Therefore, it may be considered a necessary inference (although there may be no explicit teaching in Scripture on this particular point) from God’s foreknowledge of the future response of each child that He also knows what would be his response if he were permitted to live long enough to make that response.

Archer acknowledges that this point of view with regard to infants (and presumably to young children also) does not seem to have scriptural support.  Furthermore, such a point of view suggests that a similar argument could be made with regard to people who have never heard about Jesus Christ (i.e., their salvation would depend upon what their response would have been if they had heard the gospel).  Thus, the salvation of such people would be based upon their hypothetical response to the gospel.  But, if this is true, the Great Commission (see Matthew 28:19-20 andRoman 10:14) would lose virtually all of its significance, and it would be unnecessary for Christians to spend time and money attempting to evangelize non-Christians.

A more widely held belief is that all infants and children who have not reached the age (or condition) of accountability are automatically granted eternal salvation.  There are, however, several reasons to question the validity of this belief.  One reason is that the Bible provides very little, if any, support in this regard.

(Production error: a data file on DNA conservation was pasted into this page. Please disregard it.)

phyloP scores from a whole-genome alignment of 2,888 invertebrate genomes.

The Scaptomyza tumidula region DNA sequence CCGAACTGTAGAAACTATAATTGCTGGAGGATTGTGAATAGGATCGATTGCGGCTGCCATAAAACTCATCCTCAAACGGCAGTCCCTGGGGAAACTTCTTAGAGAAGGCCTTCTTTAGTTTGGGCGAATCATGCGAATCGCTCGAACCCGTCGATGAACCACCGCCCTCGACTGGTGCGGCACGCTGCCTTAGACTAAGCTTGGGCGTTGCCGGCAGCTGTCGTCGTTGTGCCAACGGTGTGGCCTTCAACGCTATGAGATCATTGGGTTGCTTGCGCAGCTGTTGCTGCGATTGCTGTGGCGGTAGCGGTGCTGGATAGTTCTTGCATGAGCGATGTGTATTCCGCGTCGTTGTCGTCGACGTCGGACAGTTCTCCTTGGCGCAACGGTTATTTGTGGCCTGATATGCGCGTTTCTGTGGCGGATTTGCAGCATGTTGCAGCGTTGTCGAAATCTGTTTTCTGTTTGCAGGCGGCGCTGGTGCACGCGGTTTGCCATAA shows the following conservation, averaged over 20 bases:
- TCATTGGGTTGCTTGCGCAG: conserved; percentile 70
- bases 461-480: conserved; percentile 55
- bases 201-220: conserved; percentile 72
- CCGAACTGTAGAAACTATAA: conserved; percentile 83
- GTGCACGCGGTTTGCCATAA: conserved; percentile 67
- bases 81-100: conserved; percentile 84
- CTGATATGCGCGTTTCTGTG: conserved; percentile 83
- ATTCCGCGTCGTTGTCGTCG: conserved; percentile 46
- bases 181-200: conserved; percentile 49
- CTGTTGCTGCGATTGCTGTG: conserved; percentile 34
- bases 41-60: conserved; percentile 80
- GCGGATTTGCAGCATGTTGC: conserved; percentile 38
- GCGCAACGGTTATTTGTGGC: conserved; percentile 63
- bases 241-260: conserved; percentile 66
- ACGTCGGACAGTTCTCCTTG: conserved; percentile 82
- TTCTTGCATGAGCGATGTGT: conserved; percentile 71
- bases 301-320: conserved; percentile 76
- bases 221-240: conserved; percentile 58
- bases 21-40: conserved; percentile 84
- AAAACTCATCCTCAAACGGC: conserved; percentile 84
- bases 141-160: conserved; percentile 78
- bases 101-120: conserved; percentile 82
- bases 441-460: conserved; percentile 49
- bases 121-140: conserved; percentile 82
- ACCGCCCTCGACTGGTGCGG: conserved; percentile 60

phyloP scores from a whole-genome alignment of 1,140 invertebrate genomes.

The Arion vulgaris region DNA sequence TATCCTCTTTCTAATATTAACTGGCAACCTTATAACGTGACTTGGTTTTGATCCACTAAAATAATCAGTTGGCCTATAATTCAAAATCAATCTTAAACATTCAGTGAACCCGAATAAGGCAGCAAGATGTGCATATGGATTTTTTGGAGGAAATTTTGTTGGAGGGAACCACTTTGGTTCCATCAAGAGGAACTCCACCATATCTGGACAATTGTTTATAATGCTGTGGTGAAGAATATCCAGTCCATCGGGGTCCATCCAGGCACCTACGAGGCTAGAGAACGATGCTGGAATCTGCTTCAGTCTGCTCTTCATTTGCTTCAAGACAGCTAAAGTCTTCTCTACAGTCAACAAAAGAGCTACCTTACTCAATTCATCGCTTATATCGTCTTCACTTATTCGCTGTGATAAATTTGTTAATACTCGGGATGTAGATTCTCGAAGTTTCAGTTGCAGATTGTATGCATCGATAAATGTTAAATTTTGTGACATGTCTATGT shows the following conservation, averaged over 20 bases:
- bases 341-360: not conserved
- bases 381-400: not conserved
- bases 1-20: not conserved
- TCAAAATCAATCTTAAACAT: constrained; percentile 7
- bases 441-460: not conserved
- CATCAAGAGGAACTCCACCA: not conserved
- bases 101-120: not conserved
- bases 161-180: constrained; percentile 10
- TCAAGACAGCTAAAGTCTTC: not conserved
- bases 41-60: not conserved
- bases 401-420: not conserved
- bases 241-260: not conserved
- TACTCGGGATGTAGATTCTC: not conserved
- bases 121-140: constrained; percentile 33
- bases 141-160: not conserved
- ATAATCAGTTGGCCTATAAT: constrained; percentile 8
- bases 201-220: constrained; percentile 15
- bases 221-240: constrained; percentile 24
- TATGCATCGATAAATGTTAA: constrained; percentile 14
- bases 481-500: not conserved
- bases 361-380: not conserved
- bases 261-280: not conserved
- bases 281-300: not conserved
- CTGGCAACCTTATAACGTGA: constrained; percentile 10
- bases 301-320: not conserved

A passage of scripture that is cited as support for the belief that all infants and young children will be automatically granted eternal salvation is 2 Samuel 12:1-23.  In verse 23 of this passage, King David says regarding the death of the infant conceived in his adulterous liaison with Bathsheba, “I will go to him, but he will not return to me.”  Many people interpret this to mean that David expected that, after he died, he would join his son in heaven.

However, Norman L. Geisler, Ph.D., states on page 363 of his book entitled Baker Encyclopedia of Christian Apologetics, “Critics of this interpretation point out that the phrase might mean no more than ‘The dead do not return; we go to be with the dead.’”  Similarly, in the New International Version (NIV) of the Bible, a footnote regarding verse 23 says, “Like the child, David will die and join him in the grave. . . .”

Furthermore, no doctrine should be based on only one scripture.  If a doctrine is taught in the Bible, it should be confirmed by other scripture.  There does not seem to be any scripture that confirms that David’s belief was correct.  And, in contrast with many other passages in the Old Testament, there is no indication that what David said was inspired by God.  David’s expectation may have been nothing more than the hopeful thinking of a father grieving over the death of his infant son.

On page 390 of his book, Archer provides another reason to question the validity of the belief that all infants and children who have not reached the age (or condition) of accountability are automatically granted eternal salvation.  Archer states,

This opinion . . . amounts to a rejection of the doctrine of original sin as taught in Romans 5, for it presupposes that we come into the world as sinless and free from guilt as if Adam had never fallen – a clear contradiction of scriptural teaching on this matter.

In this regard, Romans 5:12 says, “[J]ust as through one man’s sin entered the world, and death through sin, and thus death spread to all men, because all sinned. . . .”  [As we noted above, “death” in this context means a person will be eternally separated from God, if that person does not trust in Jesus Christ as their Savior.]